My oldest son just celebrated his birthday. This year he has really gotten interested in board games so several he received several gifts. What really excites me about his new found love of board games is that he is growing out of those tabletop games that rely mostly on chance or are just generally mind-numbing. You know these games – Candy-land, Shoots and Ladders, Sorry, Battleship. I guess these are technically games but they are not fun. Instead he (and by extension we) have graduated to a new tier of games. We now have several games that require some strategy or have some interesting mechanic beyond just randomly rolling the dice – Ticket to Ride 1st Journey, Clue (2 versions), Dr. Eureka, and (a surprise entry) Jumanji.
You are probably familiar with the Robin Williams movie about the magical board game Jumanji. If not, you may have seen the new movie starring The Rock.
Both of my older sons love these movies which is why Jumanji ended up as one of Wesley’s birthday gifts. I expected the table top version of a bad video game port. Something along the lines of the infamous E.T. Atari game; however I was pleasantly surprised by this board game. Without going through a full game review, there are several interesting mechanics built into the play. A couple of these might be useful for the classroom.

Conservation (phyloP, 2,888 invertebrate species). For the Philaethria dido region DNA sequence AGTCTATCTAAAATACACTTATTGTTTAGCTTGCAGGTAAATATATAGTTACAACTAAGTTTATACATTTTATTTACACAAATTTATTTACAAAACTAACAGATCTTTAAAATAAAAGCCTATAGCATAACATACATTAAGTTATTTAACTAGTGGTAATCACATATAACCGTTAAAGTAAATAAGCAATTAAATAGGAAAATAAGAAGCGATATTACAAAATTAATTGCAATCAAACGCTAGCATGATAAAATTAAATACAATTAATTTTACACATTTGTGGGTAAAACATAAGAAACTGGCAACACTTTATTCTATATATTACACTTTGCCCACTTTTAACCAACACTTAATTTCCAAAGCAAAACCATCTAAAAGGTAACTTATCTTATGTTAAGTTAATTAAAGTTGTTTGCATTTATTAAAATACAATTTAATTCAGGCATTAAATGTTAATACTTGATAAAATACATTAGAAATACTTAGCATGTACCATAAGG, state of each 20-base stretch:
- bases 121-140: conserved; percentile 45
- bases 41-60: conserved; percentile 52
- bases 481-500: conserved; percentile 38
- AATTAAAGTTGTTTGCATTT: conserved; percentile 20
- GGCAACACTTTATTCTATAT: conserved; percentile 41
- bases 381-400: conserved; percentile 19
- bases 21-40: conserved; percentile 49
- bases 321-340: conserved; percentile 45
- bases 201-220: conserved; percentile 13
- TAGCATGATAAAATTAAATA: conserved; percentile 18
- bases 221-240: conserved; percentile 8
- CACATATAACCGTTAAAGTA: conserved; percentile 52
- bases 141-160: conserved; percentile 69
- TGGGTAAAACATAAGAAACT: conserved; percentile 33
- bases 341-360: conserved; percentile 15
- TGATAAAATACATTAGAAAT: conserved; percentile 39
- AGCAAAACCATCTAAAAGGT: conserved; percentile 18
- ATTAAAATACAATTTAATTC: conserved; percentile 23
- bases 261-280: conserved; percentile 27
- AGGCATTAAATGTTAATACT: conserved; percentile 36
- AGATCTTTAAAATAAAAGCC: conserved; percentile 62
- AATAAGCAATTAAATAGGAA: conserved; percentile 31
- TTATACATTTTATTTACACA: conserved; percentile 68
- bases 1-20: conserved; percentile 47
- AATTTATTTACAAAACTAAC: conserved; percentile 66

The biggest element that surprised me was the split cooperative/competative nature of the game. Players are competing to get to the center of the board in order to win the game but there are certain moments where they need to cooperate otherwise the game will end with everyone losing. As players roll the dice to move along the path towards the center of the board they will sometimes land on a obstacle. They get a mystery card and something bad happens – say a rhino stampede.
This doesn’t happen in real life of course but an interesting mechanic kicks in at this point. Each challenge card has a symbol which corresponds to the side of a 8 sided die.
Every player other than the one that drew the card has about 20 seconds to roll their die until they get the symbol on the card. If any of the players fail to roll the symbol the challenge is lost. If 8 challenges, total, are lost then the game is over and all of the players lose.
In my classroom I have attempted to bring in the cooperative mechanic through my Dreadsheets Boss Fights project. As I begin to prepare for next semester I am becoming more interested in adding this element into my classroom. By adding a competitive element we can engage the Bartle’s “Killer” types/Disruptor/Griefers in the Markzewskji Model. Adding the cooperative element will engage the Socializers and Philanthropists. Over the next few weeks I will be working on these classroom elements and will keep everyone posted as to the progress…